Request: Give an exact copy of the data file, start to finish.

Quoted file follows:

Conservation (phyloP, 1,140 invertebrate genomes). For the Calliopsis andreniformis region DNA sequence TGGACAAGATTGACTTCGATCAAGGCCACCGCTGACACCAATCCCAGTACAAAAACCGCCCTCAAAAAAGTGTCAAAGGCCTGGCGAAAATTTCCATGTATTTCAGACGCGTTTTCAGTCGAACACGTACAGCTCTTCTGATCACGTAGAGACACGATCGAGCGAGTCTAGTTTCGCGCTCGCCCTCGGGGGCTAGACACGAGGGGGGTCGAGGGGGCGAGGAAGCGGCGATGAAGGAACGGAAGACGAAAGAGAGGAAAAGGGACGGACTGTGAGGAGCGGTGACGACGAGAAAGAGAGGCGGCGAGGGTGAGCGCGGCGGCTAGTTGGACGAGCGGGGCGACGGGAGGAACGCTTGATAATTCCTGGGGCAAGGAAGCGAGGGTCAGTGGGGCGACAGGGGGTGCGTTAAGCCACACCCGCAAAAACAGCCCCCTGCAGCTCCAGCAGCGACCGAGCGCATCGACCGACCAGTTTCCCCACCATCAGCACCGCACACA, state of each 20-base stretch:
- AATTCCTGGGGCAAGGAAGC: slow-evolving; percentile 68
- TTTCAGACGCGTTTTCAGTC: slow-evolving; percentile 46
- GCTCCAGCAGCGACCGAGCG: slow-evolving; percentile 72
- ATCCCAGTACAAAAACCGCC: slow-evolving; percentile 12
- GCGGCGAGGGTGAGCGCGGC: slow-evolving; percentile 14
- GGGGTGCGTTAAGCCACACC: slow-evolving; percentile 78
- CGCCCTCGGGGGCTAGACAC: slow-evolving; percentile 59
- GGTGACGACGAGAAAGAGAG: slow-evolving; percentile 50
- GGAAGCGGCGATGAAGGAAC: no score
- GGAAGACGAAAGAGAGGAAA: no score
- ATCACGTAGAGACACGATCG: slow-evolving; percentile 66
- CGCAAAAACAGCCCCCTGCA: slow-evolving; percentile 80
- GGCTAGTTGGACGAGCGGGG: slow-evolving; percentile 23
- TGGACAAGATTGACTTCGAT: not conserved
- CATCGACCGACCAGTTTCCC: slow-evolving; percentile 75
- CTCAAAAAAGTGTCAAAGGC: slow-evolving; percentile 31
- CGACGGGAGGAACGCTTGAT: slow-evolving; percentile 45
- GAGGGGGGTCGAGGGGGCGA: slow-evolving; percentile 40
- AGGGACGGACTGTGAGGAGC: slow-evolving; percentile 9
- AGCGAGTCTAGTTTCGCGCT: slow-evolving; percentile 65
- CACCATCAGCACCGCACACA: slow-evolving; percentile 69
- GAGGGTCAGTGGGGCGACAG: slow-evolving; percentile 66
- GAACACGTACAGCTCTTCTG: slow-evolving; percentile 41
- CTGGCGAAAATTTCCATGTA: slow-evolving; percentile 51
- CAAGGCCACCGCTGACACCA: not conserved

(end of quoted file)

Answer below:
Conservation (phyloP, 1,140 invertebrate genomes). For the Calliopsis andreniformis region DNA sequence TGGACAAGATTGACTTCGATCAAGGCCACCGCTGACACCAATCCCAGTACAAAAACCGCCCTCAAAAAAGTGTCAAAGGCCTGGCGAAAATTTCCATGTATTTCAGACGCGTTTTCAGTCGAACACGTACAGCTCTTCTGATCACGTAGAGACACGATCGAGCGAGTCTAGTTTCGCGCTCGCCCTCGGGGGCTAGACACGAGGGGGGTCGAGGGGGCGAGGAAGCGGCGATGAAGGAACGGAAGACGAAAGAGAGGAAAAGGGACGGACTGTGAGGAGCGGTGACGACGAGAAAGAGAGGCGGCGAGGGTGAGCGCGGCGGCTAGTTGGACGAGCGGGGCGACGGGAGGAACGCTTGATAATTCCTGGGGCAAGGAAGCGAGGGTCAGTGGGGCGACAGGGGGTGCGTTAAGCCACACCCGCAAAAACAGCCCCCTGCAGCTCCAGCAGCGACCGAGCGCATCGACCGACCAGTTTCCCCACCATCAGCACCGCACACA, state of each 20-base stretch:
- AATTCCTGGGGCAAGGAAGC: slow-evolving; percentile 68
- TTTCAGACGCGTTTTCAGTC: slow-evolving; percentile 46
- GCTCCAGCAGCGACCGAGCG: slow-evolving; percentile 72
- ATCCCAGTACAAAAACCGCC: slow-evolving; percentile 12
- GCGGCGAGGGTGAGCGCGGC: slow-evolving; percentile 14
- GGGGTGCGTTAAGCCACACC: slow-evolving; percentile 78
- CGCCCTCGGGGGCTAGACAC: slow-evolving; percentile 59
- GGTGACGACGAGAAAGAGAG: slow-evolving; percentile 50
- GGAAGCGGCGATGAAGGAAC: no score
- GGAAGACGAAAGAGAGGAAA: no score
- ATCACGTAGAGACACGATCG: slow-evolving; percentile 66
- CGCAAAAACAGCCCCCTGCA: slow-evolving; percentile 80
- GGCTAGTTGGACGAGCGGGG: slow-evolving; percentile 23
- TGGACAAGATTGACTTCGAT: not conserved
- CATCGACCGACCAGTTTCCC: slow-evolving; percentile 75
- CTCAAAAAAGTGTCAAAGGC: slow-evolving; percentile 31
- CGACGGGAGGAACGCTTGAT: slow-evolving; percentile 45
- GAGGGGGGTCGAGGGGGCGA: slow-evolving; percentile 40
- AGGGACGGACTGTGAGGAGC: slow-evolving; percentile 9
- AGCGAGTCTAGTTTCGCGCT: slow-evolving; percentile 65
- CACCATCAGCACCGCACACA: slow-evolving; percentile 69
- GAGGGTCAGTGGGGCGACAG: slow-evolving; percentile 66
- GAACACGTACAGCTCTTCTG: slow-evolving; percentile 41
- CTGGCGAAAATTTCCATGTA: slow-evolving; percentile 51
- CAAGGCCACCGCTGACACCA: not conserved